10 Modern Houses from Belgium that Deserve Our Admiration

The world is full of beautiful houses and each region or country has its own share of great projects worth sharing. Today we’re taking a closer look at all the modern houses and wonderful architectural creations from Belgium. We’ve selected 10 of our favorite projects so check them out down below.

House R by B-bis architecten

House R is a lovely little bungalow that studio B-bis architecten worked on in 2018. The structure is not exactly easy to find as it’s situated on a ridge deep in the Ardennes, in Liège. The fact that it’s so hidden only makes it more interesting, giving it a mysterious vibe. The architects’ task was to renovate the place in order to give it a more modern look and feel.

Although the renovation was extensive, this lovely holiday house didn’t lose its charm. In fact, it’s now more beautiful than ever. All the exterior walls were insulated once again and were also covered in wood, giving the house a very warm and welcoming appearance. Elements such as the natural stone plinths and the outdoor terraces were restored and the interior was given a discreet yet very effective makeover as well.

House Minard Ghent by aNNo architects

This beautiful house located in Gent was also recently renovated. It was a project conducted by studio aNNo architects which was completed in 2018. The house is a 19th century mansion which serves as a home and studio. It was originally designed by architect Minard in 1878. Over the year its condition deteriorated but a lot was still salvageable.

The architects did their best to blend the past and the present and to revive the house without diminishing its authenticism. You can still drift away and imagine how life was like in this house decades ago just by looking at its architecture. A particularly great space is the courtyard which is sheltered and has a bright yet intimate vibe. This beautiful house is located in Ghent.

House BS by GRAUX & BAEYENS Architecten

This beautiful house from Gavere remained within the same family for three generations before becoming vacant. It’s a very charming house with lots of rustic character influences by the local architectural aesthetic and the topography. It consists of three volumes: the main house, stables and the bread house, all clustered together around a central courtyard.

All the volumes have gable roofs and this allows them to blend into the local vernacular with ease. The roof shape was preserved during the latest renovation done by studio GRAUX & BAEYENS Architecten in 2017. They revitalized the house and gave it a modern design but left some of the original featured untouched. The exposed brick surfaces for example at crucial for allowing the house to look natural and to blend in.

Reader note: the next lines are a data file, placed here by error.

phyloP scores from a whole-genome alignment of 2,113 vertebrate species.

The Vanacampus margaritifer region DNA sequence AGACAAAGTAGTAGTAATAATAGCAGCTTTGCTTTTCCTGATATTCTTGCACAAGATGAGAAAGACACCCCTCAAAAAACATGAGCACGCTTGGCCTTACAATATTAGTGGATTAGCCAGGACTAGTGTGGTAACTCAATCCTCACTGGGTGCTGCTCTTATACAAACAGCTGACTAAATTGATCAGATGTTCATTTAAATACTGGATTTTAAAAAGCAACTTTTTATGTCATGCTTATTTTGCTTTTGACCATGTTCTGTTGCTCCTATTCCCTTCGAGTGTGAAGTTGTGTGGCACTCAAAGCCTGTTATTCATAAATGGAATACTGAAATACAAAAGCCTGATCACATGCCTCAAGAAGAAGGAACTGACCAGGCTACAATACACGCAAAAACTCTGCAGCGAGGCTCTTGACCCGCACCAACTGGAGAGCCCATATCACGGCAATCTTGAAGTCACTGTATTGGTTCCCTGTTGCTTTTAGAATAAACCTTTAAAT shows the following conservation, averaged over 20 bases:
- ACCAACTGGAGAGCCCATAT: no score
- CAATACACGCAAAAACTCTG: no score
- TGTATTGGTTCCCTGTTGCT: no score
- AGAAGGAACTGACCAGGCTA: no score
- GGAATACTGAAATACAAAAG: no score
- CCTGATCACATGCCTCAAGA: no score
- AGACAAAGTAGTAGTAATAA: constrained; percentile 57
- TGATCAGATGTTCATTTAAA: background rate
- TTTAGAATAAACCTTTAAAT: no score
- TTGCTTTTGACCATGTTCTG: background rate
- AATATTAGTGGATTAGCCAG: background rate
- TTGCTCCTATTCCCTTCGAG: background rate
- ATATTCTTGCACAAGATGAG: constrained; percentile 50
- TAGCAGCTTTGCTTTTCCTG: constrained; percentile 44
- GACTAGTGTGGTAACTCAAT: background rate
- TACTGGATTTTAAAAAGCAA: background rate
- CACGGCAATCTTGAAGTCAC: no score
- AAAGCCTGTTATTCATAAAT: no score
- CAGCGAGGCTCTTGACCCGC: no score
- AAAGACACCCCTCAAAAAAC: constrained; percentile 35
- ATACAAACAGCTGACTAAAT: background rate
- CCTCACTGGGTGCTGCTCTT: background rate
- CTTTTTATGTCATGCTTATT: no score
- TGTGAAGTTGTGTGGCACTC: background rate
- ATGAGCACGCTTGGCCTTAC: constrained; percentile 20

House GePo by OYO

Located in Wijgmaal this house serves as a cozy single-family home and takes advantage of its location without overpowering the site. It was designed by architectural studio OYO and was completed in 2012. It has a steel structure which allowed some of the spaces to be combined into large open areas without the need for extra supports.

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The overall aesthetic featured throughout the project is a modern and minimalistic one. The architects didn’t include any features that weren’t necessary or didn’t fulfill a practical purpose. Ornamentation was this kept to a minimum yet doesn’t make the house any less charming and inviting but it did help to keep the budget low.

House VW by K2A

This modern and beautiful house sits on a fairly small site in Brussels. Originally, the property was occupied by two very narrow houses. Since they were in poor condition and had such impractical proportions anyway, the new owners of the place together with the architects at K2A decided to unify the structures and to create a single large home.

They managed to preserve some of the original sections of the two houses such as the brick facade which gives the new house a 19th century-inspired aesthetic. Some big changes were however made too. The facade was opened up and now embraces the garden and blurs the boundaries between the indoor and the outdoor.

Villa NTT by Architectuuratelier De Jaeghere

This modern house also occupies a site where another old structure once stood. We’re talking about an urban plot in West Flanders, Belgium. The previous house was completely demolished and in its place studio Architectuuratelier De Jaeghere built Villa NTT, a modern house with a slim and elongated floor and a gable roof.